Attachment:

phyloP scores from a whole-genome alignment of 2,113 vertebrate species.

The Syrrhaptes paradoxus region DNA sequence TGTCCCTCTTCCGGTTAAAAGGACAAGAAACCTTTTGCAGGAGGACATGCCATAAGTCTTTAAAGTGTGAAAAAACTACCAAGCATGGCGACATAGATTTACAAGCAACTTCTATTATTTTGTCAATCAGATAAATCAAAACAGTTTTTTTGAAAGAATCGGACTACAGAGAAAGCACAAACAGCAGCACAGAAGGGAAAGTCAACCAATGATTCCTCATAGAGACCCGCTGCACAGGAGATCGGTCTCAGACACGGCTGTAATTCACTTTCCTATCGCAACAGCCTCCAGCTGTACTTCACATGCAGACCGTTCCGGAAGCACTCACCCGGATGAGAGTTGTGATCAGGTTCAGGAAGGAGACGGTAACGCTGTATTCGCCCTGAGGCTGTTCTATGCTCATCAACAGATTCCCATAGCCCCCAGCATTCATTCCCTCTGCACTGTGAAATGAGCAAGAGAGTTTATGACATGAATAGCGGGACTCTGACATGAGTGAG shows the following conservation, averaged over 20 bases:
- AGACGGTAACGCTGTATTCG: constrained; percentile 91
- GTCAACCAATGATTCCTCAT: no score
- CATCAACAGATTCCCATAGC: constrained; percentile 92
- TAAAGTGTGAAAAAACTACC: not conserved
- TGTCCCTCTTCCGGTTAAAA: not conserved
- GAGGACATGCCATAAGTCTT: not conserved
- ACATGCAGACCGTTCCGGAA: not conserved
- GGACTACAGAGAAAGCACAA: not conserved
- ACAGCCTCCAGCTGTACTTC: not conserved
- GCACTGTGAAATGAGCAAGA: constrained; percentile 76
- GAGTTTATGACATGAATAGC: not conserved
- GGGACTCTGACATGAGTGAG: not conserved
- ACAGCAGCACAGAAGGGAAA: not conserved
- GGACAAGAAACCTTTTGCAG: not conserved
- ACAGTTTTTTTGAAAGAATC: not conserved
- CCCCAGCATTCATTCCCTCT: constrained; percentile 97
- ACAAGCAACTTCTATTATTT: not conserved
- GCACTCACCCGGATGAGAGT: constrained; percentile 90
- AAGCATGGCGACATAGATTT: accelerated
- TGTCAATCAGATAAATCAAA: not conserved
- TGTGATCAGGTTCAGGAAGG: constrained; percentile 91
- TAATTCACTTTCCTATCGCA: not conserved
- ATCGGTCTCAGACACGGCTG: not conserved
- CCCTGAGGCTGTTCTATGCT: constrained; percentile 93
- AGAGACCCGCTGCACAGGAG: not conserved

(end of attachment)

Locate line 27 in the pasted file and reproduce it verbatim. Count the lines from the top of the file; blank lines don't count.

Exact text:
- AGAGACCCGCTGCACAGGAG: not conserved